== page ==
The secret to beating Tiger? Ask Butch

    American golf coach Butch Harmon worked with Tiger Woods for eight of his 14 major triumphs.

    Story highlights

    • Tiger Woods' ex-coach Butch Harmon gave Phil Mickelson tips on how to beat him
    • Harmon worked with Woods for eight of his 14 major triumphs between 1993 and 2004
    • The coach has been working with four-time major winner Mickelson since 2007
    • Mickelson has bettered Woods eight times since working with Harmon
    The secret to Phil Mickelson's recent successes against longtime rival Tiger Woods could lie with the man who has coached both golf superstars -- Butch Harmon.
    Harmon helped Woods to eight of his 14 major triumphs between 1993 and 2004, and started working with Mickelson three years later.
    He was on hand to give the veteran left-hander tips during the pair's final-round showdown at Pebble Beach on Sunday.
    Mickelson bettered his fellow American for the fifth time in a row when they have played together on the last day of a tournament to clinch his 40th PGA Tour title.
    Harmon, who has also worked with other top names such as former major champions Greg Norman and Fred Couples, has revealed how he gave Mickelson an insight into what to expect from former world No. 1 Woods.
    "I explained to Phil some things to be aware of when playing with Tiger," Harmon told the tour's official website.
    "If Tiger putts out first the gallery is going to start moving ahead, so if you have a chance to putt out first it's in your best interest to do so.
    "If it's close on the back nine, Tiger will sometimes hit three-wood on purpose to make you wait. Tiger's not doing anything illegal, it's just a little bit of gamesmanship."
    While four-time major winner Mickelson carded a stunning eight-under-par 64 to surge up the leaderboard and win, Woods collapsed from third to tie for 15th after a 75.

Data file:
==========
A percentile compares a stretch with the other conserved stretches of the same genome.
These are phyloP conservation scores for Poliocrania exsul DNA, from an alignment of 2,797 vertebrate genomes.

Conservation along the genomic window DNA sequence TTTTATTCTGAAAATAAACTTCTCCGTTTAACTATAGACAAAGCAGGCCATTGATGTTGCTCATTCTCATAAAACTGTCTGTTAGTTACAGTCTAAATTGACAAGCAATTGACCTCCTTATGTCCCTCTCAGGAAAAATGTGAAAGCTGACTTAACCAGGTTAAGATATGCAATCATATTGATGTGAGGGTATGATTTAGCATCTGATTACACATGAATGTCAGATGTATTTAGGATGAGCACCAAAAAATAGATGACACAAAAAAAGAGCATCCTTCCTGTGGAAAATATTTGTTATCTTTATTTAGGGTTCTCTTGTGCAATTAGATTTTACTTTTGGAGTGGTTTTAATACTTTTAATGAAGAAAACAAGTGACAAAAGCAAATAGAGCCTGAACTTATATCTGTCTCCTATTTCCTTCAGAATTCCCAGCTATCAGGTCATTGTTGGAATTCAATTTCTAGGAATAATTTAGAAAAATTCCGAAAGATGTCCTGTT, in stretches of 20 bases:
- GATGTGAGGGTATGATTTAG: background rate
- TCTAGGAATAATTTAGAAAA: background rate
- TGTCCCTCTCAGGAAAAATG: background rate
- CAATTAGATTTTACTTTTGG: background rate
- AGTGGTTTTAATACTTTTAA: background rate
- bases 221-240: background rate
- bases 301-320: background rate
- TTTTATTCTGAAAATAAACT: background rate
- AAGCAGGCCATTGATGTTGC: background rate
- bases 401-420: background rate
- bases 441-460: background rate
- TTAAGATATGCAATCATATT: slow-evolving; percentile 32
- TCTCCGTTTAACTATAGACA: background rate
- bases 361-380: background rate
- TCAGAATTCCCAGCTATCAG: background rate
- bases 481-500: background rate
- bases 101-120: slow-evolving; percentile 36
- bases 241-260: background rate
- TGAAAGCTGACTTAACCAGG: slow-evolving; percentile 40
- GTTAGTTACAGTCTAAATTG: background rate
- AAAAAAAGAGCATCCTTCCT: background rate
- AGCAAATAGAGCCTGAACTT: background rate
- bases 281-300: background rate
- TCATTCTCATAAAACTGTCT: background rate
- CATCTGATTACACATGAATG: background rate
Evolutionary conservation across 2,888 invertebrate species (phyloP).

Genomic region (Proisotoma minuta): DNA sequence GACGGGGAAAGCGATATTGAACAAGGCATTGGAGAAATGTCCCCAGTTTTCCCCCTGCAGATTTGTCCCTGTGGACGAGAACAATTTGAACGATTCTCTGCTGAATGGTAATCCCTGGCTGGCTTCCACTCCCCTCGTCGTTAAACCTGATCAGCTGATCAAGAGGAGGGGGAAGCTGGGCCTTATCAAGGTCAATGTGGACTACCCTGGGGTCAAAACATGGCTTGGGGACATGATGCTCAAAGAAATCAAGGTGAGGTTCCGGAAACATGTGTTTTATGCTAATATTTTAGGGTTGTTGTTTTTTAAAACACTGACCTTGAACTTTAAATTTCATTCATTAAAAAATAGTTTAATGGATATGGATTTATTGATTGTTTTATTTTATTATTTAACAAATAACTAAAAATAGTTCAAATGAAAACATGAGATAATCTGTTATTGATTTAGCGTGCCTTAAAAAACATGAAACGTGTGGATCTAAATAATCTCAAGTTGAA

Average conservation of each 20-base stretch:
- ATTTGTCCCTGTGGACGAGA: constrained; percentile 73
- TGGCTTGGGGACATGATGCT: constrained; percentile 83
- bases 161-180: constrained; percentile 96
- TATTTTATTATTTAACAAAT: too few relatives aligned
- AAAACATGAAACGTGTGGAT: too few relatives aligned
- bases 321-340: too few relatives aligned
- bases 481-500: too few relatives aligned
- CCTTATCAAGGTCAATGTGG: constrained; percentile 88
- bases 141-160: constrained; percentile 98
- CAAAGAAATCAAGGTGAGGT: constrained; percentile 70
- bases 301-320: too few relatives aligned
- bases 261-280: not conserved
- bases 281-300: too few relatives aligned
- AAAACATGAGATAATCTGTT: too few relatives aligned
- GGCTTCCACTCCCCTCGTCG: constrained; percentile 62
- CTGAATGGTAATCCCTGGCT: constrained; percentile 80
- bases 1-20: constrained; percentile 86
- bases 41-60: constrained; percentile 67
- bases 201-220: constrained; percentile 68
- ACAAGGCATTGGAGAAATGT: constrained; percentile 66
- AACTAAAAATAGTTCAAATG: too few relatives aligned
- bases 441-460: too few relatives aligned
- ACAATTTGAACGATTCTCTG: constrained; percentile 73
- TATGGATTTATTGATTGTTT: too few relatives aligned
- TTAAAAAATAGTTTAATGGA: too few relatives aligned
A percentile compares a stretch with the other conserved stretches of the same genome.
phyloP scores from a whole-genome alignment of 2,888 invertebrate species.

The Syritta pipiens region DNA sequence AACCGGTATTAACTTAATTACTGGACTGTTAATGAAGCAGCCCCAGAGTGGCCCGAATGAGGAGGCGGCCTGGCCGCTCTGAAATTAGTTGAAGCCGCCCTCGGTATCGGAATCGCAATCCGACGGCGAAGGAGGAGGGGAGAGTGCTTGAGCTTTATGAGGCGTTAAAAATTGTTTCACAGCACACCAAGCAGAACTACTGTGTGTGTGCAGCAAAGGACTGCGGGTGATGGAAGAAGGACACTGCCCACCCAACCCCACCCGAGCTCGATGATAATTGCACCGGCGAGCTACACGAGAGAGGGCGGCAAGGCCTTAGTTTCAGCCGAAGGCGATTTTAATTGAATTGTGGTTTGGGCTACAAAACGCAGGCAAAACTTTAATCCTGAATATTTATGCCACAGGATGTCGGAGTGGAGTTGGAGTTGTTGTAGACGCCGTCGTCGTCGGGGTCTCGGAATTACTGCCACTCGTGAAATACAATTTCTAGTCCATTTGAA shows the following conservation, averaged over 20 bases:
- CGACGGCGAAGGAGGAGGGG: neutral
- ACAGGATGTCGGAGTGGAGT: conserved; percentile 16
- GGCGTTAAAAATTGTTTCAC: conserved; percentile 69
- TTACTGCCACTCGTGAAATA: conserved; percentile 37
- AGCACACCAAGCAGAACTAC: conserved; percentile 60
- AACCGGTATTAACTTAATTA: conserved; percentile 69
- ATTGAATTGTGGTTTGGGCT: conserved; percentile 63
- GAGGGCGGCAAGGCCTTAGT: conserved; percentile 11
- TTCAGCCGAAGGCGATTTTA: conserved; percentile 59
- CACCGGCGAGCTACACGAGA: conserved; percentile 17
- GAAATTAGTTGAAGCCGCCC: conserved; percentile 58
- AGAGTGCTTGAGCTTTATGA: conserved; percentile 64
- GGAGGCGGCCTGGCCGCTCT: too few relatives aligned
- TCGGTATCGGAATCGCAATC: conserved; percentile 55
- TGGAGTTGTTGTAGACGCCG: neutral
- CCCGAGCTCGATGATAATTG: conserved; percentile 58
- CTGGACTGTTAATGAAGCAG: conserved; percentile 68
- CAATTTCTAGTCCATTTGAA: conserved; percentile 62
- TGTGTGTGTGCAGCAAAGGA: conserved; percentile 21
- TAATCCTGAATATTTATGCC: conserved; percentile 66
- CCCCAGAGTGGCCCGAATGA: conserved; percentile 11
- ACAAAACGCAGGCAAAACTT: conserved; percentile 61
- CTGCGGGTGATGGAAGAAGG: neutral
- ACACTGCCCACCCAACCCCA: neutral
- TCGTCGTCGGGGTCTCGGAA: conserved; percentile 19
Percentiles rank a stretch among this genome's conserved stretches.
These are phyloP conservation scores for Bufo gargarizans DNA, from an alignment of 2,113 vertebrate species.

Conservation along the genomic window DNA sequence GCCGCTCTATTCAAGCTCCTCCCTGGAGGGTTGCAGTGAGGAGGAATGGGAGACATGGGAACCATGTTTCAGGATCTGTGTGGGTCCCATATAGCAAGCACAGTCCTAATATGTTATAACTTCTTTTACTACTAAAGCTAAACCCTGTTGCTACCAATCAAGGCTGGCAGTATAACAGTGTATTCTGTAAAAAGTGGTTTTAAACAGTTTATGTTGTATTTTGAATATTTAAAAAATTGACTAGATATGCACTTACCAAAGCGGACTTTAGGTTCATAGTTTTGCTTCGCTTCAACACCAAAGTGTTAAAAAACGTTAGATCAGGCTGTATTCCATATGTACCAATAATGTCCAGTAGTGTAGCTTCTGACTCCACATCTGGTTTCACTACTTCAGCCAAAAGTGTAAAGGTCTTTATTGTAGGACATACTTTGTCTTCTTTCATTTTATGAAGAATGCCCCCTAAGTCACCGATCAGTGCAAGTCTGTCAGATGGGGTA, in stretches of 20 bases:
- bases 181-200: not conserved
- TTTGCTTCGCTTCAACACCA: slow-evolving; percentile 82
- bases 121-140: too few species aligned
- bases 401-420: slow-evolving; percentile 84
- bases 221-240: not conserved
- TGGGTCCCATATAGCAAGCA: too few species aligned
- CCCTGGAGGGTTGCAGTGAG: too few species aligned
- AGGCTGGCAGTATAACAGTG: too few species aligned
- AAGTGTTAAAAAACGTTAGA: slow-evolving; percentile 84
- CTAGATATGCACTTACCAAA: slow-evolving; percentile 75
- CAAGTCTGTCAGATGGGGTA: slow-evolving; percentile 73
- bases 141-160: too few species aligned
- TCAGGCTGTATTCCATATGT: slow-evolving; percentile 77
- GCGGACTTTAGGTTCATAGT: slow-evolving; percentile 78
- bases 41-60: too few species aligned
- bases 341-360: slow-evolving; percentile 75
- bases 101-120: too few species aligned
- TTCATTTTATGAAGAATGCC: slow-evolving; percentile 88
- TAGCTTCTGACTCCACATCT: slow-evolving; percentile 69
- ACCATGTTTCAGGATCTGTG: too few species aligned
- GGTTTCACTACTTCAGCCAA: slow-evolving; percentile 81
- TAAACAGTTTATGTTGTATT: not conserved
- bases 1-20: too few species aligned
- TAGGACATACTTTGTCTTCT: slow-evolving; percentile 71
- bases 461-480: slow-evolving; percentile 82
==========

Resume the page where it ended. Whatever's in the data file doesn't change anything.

But Mickelson took the time to praise Woods, who is currently enduring the longest winless run of his career having not claimed an official tournament victory since November 2009.
    "I don't believe anybody has benefited more from what he's done for the game than myself," said Mickelson, who has outscored Woods on eight of the 12 occasions they have played together since he started working with Harmon in 2007.
    "He seems to bring out the best in me and the last four or five years. I just seem more focused. "
    Mickelson also spoke of the "little bit of inspiration" his wife Amy -- who was diagnosed with breast cancer in 2009 -- had given him when it looked as if the tournament was slipping away on Friday.
    A pep talk from her helped him overhaul a six-shot deficit on leader Charlie Wi on Sunday.
    "I think it's a good lesson for me to learn that if you never give up and you stay and you fight hard, you can fight through some bad stretches and still come out on top at the end of the week because you just never know when it'll turn," he said, before acknowledging his recent lack of form.
    The 41-year-old finished 26th at his previous outing in Phoenix, having missed the cut at Torrey Pines and tied for 49th in his season opener at the Humana Challenge in California.
    "Prior to the Humana, I had played eight to 10 rounds like Sunday's final round, and I've been wondering where that has been these last three weeks," he said ahead of Thursday's opening round at the Northern Trust Open , where he tasted victory in 2008 and 2009.
    "I was wondering what happened those three weeks because I had been playing well prior, and I'm just glad it finally came out when I needed it the most."